Constructing an Evaluation Report

This guide from USAID has been designed to provide guidance on the how to construct evaluation reports.  It is also helpful for those who commission and review evaluation reports as a guide for what they should be looking for in a completed report.

The guide outlines five common problems that are seen in reports:

  • "An unclear description of the program strategy and the specific results it is designed to achieve.
  • Inadequate description of the evaluation’s purpose, intended uses, and the specific evaluation questions to be addressed.
  • Imprecise analysis and reporting of quantitative and qualitative data collected during the evaluation.
  • A lack of clear distinctions between findings and conclusions.
  • Conclusions that are not grounded in the facts and recommendations that do not flow logically from conclusions.

This guidance offers tips that apply to an evaluation report for any type of evaluation — be it formative, summative (or impact), a rapid appraisal evaluation, or one using more rigorous options." (Beyna, 2010)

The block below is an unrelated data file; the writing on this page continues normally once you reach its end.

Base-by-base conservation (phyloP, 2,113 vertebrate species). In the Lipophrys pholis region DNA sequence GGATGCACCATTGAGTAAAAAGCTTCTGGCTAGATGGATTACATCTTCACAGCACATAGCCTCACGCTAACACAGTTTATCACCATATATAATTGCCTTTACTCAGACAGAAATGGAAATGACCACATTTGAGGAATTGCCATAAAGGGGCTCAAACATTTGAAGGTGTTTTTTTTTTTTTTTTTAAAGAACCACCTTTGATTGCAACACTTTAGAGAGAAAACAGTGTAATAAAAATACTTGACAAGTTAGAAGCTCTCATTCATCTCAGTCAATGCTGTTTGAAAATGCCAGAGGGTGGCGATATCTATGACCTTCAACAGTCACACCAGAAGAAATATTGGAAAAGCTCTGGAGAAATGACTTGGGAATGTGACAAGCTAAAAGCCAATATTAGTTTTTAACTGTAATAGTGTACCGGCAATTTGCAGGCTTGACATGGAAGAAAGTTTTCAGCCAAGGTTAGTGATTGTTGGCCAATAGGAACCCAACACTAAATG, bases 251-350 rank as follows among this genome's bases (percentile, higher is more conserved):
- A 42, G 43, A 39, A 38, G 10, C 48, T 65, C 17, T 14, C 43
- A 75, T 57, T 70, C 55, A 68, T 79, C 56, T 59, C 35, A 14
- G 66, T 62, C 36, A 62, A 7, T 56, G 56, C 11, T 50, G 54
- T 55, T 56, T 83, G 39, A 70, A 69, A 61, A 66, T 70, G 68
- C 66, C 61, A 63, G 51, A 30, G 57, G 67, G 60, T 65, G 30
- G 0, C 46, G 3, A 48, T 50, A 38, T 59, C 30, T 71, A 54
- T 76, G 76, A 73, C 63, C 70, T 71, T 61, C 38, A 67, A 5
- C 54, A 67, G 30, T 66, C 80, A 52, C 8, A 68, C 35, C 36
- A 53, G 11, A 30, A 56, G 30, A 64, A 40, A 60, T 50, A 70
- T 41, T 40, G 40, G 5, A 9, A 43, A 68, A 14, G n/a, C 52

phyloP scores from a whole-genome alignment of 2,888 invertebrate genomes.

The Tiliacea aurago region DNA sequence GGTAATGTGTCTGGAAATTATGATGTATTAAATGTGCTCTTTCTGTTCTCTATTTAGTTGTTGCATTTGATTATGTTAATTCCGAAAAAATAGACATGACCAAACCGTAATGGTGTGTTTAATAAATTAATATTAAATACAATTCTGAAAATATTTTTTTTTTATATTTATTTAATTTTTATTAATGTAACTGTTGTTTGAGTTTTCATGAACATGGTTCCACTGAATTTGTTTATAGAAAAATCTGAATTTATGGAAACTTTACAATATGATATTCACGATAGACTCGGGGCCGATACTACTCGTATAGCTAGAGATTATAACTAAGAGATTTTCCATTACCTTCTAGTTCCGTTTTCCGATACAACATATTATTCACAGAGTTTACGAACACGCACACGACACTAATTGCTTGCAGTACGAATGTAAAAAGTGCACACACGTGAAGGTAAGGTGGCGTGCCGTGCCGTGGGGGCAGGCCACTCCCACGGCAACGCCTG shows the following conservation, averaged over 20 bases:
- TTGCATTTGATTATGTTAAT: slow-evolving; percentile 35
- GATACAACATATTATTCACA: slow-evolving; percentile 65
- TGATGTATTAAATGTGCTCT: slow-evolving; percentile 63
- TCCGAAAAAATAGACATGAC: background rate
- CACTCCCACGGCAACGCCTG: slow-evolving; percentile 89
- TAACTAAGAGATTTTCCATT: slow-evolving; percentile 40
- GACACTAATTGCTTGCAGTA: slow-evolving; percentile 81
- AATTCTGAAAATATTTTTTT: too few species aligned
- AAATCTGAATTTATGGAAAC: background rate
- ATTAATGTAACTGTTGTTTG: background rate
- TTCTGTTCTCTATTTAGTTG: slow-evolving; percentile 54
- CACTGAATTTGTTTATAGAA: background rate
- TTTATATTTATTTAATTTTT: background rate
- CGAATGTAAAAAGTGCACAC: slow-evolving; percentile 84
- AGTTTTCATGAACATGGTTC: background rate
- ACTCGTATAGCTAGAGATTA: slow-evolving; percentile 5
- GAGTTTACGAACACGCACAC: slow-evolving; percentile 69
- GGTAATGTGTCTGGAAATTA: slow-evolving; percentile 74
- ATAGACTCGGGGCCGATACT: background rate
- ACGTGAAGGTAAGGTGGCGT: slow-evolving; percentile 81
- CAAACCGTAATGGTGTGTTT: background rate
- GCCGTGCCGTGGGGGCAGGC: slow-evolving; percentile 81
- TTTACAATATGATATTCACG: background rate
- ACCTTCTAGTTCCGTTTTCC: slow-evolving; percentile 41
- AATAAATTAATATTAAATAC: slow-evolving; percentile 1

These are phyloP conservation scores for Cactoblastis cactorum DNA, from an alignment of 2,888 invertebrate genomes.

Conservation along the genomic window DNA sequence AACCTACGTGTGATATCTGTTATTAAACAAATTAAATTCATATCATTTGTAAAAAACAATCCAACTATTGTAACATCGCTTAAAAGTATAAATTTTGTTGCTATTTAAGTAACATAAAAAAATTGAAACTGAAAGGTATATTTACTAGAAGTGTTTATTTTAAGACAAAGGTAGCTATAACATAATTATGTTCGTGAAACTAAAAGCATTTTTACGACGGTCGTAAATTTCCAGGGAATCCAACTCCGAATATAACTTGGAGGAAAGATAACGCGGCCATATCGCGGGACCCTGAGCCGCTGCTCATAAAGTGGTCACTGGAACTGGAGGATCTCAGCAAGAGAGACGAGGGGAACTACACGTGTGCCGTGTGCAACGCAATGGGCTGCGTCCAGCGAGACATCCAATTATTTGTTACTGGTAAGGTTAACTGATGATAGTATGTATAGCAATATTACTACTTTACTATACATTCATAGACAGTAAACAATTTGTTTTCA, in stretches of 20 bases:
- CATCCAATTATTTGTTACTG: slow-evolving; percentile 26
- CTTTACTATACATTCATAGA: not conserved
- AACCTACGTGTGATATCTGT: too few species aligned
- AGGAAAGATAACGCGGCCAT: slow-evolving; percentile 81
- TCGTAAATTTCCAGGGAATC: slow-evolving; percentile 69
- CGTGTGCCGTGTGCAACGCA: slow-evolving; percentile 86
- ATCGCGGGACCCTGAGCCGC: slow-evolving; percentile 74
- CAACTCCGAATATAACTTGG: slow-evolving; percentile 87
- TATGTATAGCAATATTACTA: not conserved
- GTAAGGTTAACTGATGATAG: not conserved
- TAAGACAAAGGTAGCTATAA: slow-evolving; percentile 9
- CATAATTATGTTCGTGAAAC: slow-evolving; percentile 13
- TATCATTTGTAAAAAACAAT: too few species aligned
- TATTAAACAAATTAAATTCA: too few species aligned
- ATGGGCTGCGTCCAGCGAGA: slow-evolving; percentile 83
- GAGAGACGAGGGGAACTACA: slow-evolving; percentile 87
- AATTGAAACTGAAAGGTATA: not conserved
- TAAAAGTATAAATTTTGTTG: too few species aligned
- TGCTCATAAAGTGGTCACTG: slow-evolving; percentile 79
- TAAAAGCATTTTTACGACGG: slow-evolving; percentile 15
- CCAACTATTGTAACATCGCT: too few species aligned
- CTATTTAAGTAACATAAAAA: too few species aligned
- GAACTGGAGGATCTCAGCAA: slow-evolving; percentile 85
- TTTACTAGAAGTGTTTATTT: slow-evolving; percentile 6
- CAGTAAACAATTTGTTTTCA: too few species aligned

Contents

  • Introduction
  • A proposed report outline
  • Before the writing begins
  • Findings, conclusions, and recommendations
  • Typical problems with findings
  • Typical problems with conclusions
  • Typical problems with recommendations
  • Choose the best approach for structuring the report
  • Other key sections of the report
  • Reader-friendly style
  • Table 1: Suggested outline for an evaluation report
  • Table 2: The quick reference guide for a reader-friendly technical style

Source

USAID Center for Development Information and Evaluation, (2010).  Constructing an evaluation report, Performance Monitoring & EvaluationTIPS Washington DC, USAID. Retrieved from website: http://transition.usaid.gov/policy/evalweb/documents/TIPS-ConstructinganEvaluationReport.pdf

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Author
Research Fellow, RMIT University.
Melbourne.

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